Like iOS and Android, there are numerous different Distributed Ledger Technologies (DLTs), which are being used to digitise various areas of trade, trade finance and supply chains. Here we explore Corda, Hyperledger Fabric and Quorum – and yes, despite sounding like intergalactic starships, believe it or not, they’re disrupting trade finance right now.

Corda, Hyperledger, Quorum

What is Corda?


The Corda DLT platform, developed by R3, employs a point-to-point data broadcast system. Such a design eliminates the notion of a single principal ledger, opting instead for transactional data to be shared only with those entities on the network specifically involved in the transaction. This ensures a higher level of privacy for all nodes by sharing data on a strictly need to know basis.

Corda is able to achieve this through a combination of states and transactions. “A state is an immutable object representing a fact known by one or more Corda nodes at a specific point in time.” Transactions consume current states as inputs, apply the desired action, and propose a potential new state. Once verified, the potential new states replace the previous current states with the latter being marked “historic”.

Corda binds all on chain contracts to a traditionally recognized written legal agreement outlining the intended use of each contract by allowing for an object to be included in the code. This helps to circumvent the current grey area surrounding the legal enforceability of smart contracts. Furthermore, as a permissioned network, each node must be certified and linked to a registered entity providing a further layer of legal accountability.

What is Hyperledger Fabric?

 Hyperledger Fabric

Hyperledger Fabric, an open-source blockchain infrastructure governed by the Linux foundation, facilitates a multichannel global broadcast infrastructure. Within a network, peers are able to interact with one another through a series of channels, which could include all of the peers on the network or smaller subsets of peers for ensuring the privacy of sensitive transactions. Each channel within a network maintains a separate ledger. The ledger consists of two parts: the world state and the transaction log. The world state is synonymous to a database containing the current state of the channel-specific ledger at any given time. The transaction log is an immutable record of all the transactions that have led to this current world state. It can be used as a verifiable provenance trail for the ledger. Individual peers on a network would maintain a ledger record for each channel that they are a part of.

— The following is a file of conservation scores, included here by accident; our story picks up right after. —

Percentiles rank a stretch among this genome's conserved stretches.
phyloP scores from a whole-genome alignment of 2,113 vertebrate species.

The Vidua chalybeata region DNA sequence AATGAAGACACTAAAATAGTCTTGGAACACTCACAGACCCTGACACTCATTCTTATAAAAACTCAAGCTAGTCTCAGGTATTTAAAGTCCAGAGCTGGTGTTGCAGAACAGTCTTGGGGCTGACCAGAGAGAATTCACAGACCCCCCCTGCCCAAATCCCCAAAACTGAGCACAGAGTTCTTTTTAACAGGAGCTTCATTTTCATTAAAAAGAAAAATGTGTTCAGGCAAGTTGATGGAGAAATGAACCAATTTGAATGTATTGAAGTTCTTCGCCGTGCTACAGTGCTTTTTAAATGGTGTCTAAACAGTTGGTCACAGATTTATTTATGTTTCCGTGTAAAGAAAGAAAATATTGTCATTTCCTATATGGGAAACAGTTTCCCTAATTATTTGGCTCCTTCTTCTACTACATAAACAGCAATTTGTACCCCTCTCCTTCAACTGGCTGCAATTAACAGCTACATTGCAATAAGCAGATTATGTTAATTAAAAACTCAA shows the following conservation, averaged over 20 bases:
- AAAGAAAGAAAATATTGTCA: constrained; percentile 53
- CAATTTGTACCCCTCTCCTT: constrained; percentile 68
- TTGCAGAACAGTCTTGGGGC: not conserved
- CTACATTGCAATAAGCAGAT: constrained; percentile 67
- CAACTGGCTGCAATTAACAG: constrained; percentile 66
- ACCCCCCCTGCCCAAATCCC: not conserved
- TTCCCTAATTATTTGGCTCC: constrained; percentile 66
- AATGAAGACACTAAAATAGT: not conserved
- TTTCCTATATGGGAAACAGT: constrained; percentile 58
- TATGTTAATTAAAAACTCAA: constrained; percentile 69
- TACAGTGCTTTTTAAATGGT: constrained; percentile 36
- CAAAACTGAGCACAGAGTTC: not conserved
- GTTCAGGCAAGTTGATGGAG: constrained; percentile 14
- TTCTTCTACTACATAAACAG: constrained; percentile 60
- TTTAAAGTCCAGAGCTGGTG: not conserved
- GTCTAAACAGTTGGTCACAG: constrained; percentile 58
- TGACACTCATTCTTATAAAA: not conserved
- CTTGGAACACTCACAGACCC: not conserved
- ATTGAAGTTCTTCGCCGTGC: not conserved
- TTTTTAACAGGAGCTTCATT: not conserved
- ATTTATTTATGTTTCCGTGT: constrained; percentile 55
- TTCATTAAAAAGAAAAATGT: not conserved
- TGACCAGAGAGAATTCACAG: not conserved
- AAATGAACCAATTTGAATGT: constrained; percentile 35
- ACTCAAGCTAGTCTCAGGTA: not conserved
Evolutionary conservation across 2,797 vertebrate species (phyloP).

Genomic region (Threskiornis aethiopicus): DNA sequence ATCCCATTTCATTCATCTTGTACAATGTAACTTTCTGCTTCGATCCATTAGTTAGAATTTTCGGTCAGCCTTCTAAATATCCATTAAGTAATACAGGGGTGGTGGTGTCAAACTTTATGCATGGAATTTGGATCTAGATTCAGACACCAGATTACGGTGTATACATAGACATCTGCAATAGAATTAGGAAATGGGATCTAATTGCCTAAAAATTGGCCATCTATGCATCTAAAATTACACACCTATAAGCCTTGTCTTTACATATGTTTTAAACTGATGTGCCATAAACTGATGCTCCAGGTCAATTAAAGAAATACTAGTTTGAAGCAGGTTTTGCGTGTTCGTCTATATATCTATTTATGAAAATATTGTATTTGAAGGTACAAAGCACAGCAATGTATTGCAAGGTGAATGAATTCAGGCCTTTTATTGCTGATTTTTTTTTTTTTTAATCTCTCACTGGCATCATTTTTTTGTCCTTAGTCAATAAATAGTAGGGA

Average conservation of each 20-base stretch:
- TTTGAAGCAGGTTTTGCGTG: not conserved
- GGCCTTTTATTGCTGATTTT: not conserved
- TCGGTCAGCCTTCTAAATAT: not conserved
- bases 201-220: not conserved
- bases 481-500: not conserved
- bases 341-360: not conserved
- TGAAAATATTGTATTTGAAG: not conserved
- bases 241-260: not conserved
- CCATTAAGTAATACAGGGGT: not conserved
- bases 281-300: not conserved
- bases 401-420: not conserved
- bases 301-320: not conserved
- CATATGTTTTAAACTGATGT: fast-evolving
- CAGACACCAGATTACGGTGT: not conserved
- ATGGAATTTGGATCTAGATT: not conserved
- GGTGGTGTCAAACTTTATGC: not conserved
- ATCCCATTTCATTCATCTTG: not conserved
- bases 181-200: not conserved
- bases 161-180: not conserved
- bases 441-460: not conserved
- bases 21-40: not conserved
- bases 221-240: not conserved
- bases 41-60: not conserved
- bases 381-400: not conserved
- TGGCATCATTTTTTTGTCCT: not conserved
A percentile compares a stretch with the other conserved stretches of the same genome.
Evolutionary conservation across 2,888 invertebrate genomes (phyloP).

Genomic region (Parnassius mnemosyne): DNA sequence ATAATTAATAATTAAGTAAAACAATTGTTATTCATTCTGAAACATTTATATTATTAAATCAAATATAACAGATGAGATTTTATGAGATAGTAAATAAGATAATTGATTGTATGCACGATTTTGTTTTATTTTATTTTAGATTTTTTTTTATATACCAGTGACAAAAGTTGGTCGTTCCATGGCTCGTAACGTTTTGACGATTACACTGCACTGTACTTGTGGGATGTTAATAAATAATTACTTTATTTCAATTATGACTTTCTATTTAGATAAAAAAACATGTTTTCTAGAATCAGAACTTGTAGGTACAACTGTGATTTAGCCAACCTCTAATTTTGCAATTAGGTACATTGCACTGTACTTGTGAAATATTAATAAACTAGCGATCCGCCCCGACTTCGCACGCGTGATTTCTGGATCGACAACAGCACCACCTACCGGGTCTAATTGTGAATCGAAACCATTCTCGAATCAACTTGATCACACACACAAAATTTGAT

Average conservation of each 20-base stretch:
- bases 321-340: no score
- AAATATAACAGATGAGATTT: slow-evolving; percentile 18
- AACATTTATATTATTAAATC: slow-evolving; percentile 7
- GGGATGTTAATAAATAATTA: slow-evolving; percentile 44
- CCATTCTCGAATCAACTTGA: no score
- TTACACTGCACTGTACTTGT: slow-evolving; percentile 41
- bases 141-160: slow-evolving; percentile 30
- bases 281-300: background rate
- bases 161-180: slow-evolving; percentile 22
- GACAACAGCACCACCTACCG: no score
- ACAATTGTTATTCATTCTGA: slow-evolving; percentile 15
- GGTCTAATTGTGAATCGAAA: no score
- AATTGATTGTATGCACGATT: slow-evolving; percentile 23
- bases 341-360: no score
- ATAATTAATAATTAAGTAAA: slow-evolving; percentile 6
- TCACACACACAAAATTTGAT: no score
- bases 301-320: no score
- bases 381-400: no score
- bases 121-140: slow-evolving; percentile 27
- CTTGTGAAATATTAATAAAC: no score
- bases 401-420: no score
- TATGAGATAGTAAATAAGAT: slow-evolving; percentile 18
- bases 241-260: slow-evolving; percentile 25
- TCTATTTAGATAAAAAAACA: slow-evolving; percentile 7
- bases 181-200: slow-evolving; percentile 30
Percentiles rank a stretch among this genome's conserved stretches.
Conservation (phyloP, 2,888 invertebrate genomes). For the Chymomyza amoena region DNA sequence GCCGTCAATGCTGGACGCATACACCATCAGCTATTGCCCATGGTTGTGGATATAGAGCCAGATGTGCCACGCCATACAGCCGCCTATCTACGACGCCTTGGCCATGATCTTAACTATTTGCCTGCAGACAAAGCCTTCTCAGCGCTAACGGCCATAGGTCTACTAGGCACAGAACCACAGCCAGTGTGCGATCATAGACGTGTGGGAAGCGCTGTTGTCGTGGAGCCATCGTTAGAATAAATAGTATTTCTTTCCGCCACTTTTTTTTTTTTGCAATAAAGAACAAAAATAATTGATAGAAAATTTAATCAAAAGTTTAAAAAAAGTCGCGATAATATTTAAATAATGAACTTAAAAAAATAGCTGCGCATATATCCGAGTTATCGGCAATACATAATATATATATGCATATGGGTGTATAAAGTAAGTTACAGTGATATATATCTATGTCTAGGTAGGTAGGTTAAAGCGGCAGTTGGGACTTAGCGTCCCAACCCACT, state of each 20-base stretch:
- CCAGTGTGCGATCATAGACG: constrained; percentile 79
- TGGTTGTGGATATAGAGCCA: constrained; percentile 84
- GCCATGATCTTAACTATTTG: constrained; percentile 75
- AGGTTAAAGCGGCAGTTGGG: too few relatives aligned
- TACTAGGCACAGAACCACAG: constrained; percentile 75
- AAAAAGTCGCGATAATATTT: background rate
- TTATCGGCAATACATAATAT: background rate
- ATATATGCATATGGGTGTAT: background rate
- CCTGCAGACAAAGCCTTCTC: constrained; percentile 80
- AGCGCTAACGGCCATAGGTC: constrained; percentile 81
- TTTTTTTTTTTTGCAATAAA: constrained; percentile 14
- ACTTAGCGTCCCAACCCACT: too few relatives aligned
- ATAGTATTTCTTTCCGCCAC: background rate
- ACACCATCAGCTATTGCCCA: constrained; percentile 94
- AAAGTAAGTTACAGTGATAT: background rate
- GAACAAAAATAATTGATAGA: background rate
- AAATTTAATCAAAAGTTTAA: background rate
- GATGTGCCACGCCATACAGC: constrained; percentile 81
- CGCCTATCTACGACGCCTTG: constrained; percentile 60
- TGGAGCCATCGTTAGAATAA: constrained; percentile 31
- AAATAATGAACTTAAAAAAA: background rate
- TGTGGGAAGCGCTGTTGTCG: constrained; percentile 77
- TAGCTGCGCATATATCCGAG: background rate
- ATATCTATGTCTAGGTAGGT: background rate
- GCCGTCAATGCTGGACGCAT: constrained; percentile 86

Beyond this core infrastructure, hyperledger Fabric operates a very modular architecture. This means that aspects of the network such as identity management, consensus, or encryption can be selected from a ranging menu of options providing a comprehensive, yet customizable network. Such customization allows network administrators to select the features most suitable for their individual situation, allowing Hyperledger Fabric to be effectively applied to a wide array of use cases.

What is Quorum?


Quorum is an enterprise blockchain solution built on top of the standard Ethereum protocol layer. Essentially, the Quorum layer seeks to instill the permissioned structure and privacy controls necessary for enterprise use, specifically financial enterprise use.

To help ensure privacy, Quorum prevents all but the authorized parties from seeing a specific transaction. This is done by augmenting the shared, single blockchain with a smart contract architecture that provides for the segmentation of private data. under this approach, each node on a network maintains both a public state database and a private state database. Nodes then only execute ledger-update smart contracts if they are party to said contract. This is determined either by the contract being public or by the node being party to a private contract. This means that a node not party to a specific private contract, simply will not store that information. Despite this, each node can be assured that all network transactions exist in a cryptographically secure form somewhere on the network.

So what?

These different distributed ledger technologies are being deployed across the vast number of projects looking to accelerate trade finance digitisation. Find out more, by reading our free study, in partnership with the WTO – Blockchain & DLT in trade: Where do we stand?